Category : PowerShell

PowerShell Windows

Safely change the Administrator Password

In one of my current projects, the customer wants to change the password of the Active Directory built-in Administrator account. This account was used several years for setting up tasks, running services and all kinds of things. To ensure that all major business applications will not be affected by that change, we needed to identify all processes and persons using the Administrator account and create separate service accounts for these applications.

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PowerShell Programming Windows

Change DNS settings on multiple Windows Servers and Workstations

During several Active Directory migration projects I needed to change the DNS server IP addresses on several computers if the DNS service was installed on the Active Directory Domain Controller. Therefore I wrote a little PowerShell script to connect to remote computer and change the DNS server IP address in the network connection via WMI to the onces specified in the script.

This makes changing the IP address of a DNS server much easier because all Windows systems based on Windows Server 2008 / Vista or newer can be edited by using this PowerShell script.

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Bechtle-Blog PowerShell Windows

Using Windows certificate store in Mozilla Firefox

Lots of companies are using Mozilla Firefox in their corporate environment. Firefox came up with a great new feature in the latest version – it will support Windows enterprise trusted root certificates! No more need for adding certificates to Firefox seperatly using the keytool:

firefox-connection-not-secure

Just use the Windows Active Directory Group Policies to deploy your certificates – most of you already do this for use with Microsoft Internet Explorer and other software. To enable this great new feature Firefox introduced a new configuration parameter named security.enterprise_roots.enabled this needs to be set to true in the about:config page:

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Bechtle-Blog Office 365 PowerShell

Assign Office 365 licenses based on Active Directory groups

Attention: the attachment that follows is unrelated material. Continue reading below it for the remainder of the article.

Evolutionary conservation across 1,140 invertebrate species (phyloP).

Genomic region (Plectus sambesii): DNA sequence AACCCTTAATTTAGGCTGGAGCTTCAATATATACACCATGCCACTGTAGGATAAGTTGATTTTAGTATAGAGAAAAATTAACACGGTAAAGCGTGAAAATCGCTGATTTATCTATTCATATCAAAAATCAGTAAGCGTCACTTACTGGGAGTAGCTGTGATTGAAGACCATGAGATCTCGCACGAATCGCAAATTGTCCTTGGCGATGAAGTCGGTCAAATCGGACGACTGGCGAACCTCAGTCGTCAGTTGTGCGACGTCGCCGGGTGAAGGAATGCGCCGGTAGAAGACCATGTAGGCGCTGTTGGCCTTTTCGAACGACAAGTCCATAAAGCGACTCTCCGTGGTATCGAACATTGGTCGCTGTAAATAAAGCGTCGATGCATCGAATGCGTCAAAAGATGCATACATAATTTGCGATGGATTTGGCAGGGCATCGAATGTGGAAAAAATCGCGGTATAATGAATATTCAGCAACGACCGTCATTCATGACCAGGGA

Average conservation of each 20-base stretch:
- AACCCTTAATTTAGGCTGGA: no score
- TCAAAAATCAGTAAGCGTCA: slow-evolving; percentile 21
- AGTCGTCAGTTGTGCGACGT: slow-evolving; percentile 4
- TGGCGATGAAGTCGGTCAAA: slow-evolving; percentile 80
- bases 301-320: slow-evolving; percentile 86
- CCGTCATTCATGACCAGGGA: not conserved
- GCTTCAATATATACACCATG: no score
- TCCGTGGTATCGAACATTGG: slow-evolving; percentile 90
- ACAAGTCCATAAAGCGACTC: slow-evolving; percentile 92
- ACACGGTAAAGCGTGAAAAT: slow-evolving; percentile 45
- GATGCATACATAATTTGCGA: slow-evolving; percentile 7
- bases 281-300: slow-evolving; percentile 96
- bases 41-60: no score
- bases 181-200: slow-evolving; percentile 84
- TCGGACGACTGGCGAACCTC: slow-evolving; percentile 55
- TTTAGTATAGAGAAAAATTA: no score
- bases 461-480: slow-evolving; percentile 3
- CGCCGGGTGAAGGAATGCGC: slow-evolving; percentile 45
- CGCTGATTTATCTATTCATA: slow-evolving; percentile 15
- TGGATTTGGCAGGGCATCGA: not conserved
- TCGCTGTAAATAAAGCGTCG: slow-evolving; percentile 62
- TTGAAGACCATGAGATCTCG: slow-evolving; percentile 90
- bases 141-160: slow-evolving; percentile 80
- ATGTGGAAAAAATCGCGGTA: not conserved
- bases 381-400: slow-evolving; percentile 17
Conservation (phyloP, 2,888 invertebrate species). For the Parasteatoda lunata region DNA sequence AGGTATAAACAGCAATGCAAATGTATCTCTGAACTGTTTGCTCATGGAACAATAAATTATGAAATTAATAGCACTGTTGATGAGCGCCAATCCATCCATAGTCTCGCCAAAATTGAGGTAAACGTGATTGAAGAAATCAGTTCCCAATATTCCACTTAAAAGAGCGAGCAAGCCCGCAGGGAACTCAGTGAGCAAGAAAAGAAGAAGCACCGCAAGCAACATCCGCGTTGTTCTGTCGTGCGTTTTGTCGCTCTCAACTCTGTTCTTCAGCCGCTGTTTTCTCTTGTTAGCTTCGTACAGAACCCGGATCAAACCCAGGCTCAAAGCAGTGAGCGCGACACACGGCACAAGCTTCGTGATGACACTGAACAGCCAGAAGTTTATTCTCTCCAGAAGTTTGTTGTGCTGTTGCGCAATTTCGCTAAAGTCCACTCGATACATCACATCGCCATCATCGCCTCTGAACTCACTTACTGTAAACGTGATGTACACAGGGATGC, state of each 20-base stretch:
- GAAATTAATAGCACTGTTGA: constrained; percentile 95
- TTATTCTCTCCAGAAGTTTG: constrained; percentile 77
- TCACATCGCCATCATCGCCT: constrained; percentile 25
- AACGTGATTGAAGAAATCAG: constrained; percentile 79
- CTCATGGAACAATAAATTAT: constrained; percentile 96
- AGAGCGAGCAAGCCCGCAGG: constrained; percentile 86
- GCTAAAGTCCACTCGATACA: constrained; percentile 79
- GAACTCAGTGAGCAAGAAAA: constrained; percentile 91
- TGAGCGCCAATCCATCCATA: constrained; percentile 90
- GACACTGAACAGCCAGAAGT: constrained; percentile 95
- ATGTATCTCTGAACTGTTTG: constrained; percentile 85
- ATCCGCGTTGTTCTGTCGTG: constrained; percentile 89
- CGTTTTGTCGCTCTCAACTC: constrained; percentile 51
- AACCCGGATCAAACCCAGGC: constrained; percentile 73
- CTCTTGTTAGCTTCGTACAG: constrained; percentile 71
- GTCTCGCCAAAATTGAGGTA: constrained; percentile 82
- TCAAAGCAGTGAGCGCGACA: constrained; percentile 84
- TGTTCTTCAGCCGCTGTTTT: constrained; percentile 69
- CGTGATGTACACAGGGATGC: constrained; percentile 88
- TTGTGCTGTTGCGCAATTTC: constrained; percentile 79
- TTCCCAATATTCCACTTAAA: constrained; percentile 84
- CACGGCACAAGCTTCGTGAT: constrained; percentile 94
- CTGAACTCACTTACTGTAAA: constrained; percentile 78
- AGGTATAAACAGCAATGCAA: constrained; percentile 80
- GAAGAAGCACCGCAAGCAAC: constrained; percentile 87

I’ve done several Microsoft Office 365 project with together with some of our customers. In most implementations I was asked if there’s a way to assign Office 365 licenses (a.k.a. plans) to users based on their Active Directory group memberships.

Most companies have built their entire permission model on Microsoft Active Directory. With Active Directory Federation Services (ADFS) Microsoft offers a powerful and great tool for synchronizing user and group account from the customers on-premise environment into the Office 365 cloud.

Unfortunately there is no built-in technique to automatically assign licenses. Therefore I wrote a small PowerShell script to complete this task.

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PowerShell Programming

Update environment variables in current process

Currently, I’m involved in a huge PowerShell based deployment project for one of our major customers. The whole deployment process including several WPF-based GUIs are written in PowerShell. This week we had a new issue to fix regarding environment variables. First of all some background knowledge about environment variables in Windows.

Environment Variables are stored inside the registry and each process will read them from the registry and store the variables in its own environment. Each new process (called sub-process) that will be started from another process will inherit the environment variables from its parent process.